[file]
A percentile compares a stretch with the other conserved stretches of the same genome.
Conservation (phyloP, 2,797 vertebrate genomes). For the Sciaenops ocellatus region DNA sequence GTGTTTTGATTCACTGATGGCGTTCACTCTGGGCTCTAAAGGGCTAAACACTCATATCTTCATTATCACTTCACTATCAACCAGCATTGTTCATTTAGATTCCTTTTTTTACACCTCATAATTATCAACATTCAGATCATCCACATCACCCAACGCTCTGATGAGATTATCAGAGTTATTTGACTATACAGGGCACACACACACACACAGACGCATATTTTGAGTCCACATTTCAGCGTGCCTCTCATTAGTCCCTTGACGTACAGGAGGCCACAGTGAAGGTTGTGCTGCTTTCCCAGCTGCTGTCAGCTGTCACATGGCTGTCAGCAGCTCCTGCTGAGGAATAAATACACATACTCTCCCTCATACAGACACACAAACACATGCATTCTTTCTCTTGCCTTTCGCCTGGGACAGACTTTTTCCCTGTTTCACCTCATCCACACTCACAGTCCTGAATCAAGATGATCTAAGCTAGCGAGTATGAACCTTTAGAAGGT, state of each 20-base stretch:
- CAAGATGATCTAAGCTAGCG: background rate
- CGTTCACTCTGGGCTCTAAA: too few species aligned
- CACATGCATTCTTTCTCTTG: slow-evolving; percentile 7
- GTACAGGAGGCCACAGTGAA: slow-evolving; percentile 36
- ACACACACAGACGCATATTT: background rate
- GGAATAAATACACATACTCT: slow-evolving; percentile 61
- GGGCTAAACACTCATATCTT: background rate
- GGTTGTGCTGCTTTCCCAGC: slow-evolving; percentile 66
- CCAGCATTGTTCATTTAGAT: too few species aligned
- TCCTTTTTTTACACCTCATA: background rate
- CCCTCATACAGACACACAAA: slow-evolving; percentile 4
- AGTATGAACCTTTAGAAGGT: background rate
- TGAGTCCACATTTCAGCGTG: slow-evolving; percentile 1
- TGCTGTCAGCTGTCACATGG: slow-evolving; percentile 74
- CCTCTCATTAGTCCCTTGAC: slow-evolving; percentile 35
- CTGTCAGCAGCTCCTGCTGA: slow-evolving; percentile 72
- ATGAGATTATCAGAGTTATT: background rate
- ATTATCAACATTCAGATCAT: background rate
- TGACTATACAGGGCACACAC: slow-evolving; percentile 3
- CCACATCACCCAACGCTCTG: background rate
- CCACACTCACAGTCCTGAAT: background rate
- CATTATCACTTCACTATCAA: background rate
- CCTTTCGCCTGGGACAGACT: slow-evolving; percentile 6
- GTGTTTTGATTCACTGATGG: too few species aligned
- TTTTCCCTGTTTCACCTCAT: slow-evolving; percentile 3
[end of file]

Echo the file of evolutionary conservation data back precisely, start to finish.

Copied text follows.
A percentile compares a stretch with the other conserved stretches of the same genome.
Conservation (phyloP, 2,797 vertebrate genomes). For the Sciaenops ocellatus region DNA sequence GTGTTTTGATTCACTGATGGCGTTCACTCTGGGCTCTAAAGGGCTAAACACTCATATCTTCATTATCACTTCACTATCAACCAGCATTGTTCATTTAGATTCCTTTTTTTACACCTCATAATTATCAACATTCAGATCATCCACATCACCCAACGCTCTGATGAGATTATCAGAGTTATTTGACTATACAGGGCACACACACACACACAGACGCATATTTTGAGTCCACATTTCAGCGTGCCTCTCATTAGTCCCTTGACGTACAGGAGGCCACAGTGAAGGTTGTGCTGCTTTCCCAGCTGCTGTCAGCTGTCACATGGCTGTCAGCAGCTCCTGCTGAGGAATAAATACACATACTCTCCCTCATACAGACACACAAACACATGCATTCTTTCTCTTGCCTTTCGCCTGGGACAGACTTTTTCCCTGTTTCACCTCATCCACACTCACAGTCCTGAATCAAGATGATCTAAGCTAGCGAGTATGAACCTTTAGAAGGT, state of each 20-base stretch:
- CAAGATGATCTAAGCTAGCG: background rate
- CGTTCACTCTGGGCTCTAAA: too few species aligned
- CACATGCATTCTTTCTCTTG: slow-evolving; percentile 7
- GTACAGGAGGCCACAGTGAA: slow-evolving; percentile 36
- ACACACACAGACGCATATTT: background rate
- GGAATAAATACACATACTCT: slow-evolving; percentile 61
- GGGCTAAACACTCATATCTT: background rate
- GGTTGTGCTGCTTTCCCAGC: slow-evolving; percentile 66
- CCAGCATTGTTCATTTAGAT: too few species aligned
- TCCTTTTTTTACACCTCATA: background rate
- CCCTCATACAGACACACAAA: slow-evolving; percentile 4
- AGTATGAACCTTTAGAAGGT: background rate
- TGAGTCCACATTTCAGCGTG: slow-evolving; percentile 1
- TGCTGTCAGCTGTCACATGG: slow-evolving; percentile 74
- CCTCTCATTAGTCCCTTGAC: slow-evolving; percentile 35
- CTGTCAGCAGCTCCTGCTGA: slow-evolving; percentile 72
- ATGAGATTATCAGAGTTATT: background rate
- ATTATCAACATTCAGATCAT: background rate
- TGACTATACAGGGCACACAC: slow-evolving; percentile 3
- CCACATCACCCAACGCTCTG: background rate
- CCACACTCACAGTCCTGAAT: background rate
- CATTATCACTTCACTATCAA: background rate
- CCTTTCGCCTGGGACAGACT: slow-evolving; percentile 6
- GTGTTTTGATTCACTGATGG: too few species aligned
- TTTTCCCTGTTTCACCTCAT: slow-evolving; percentile 3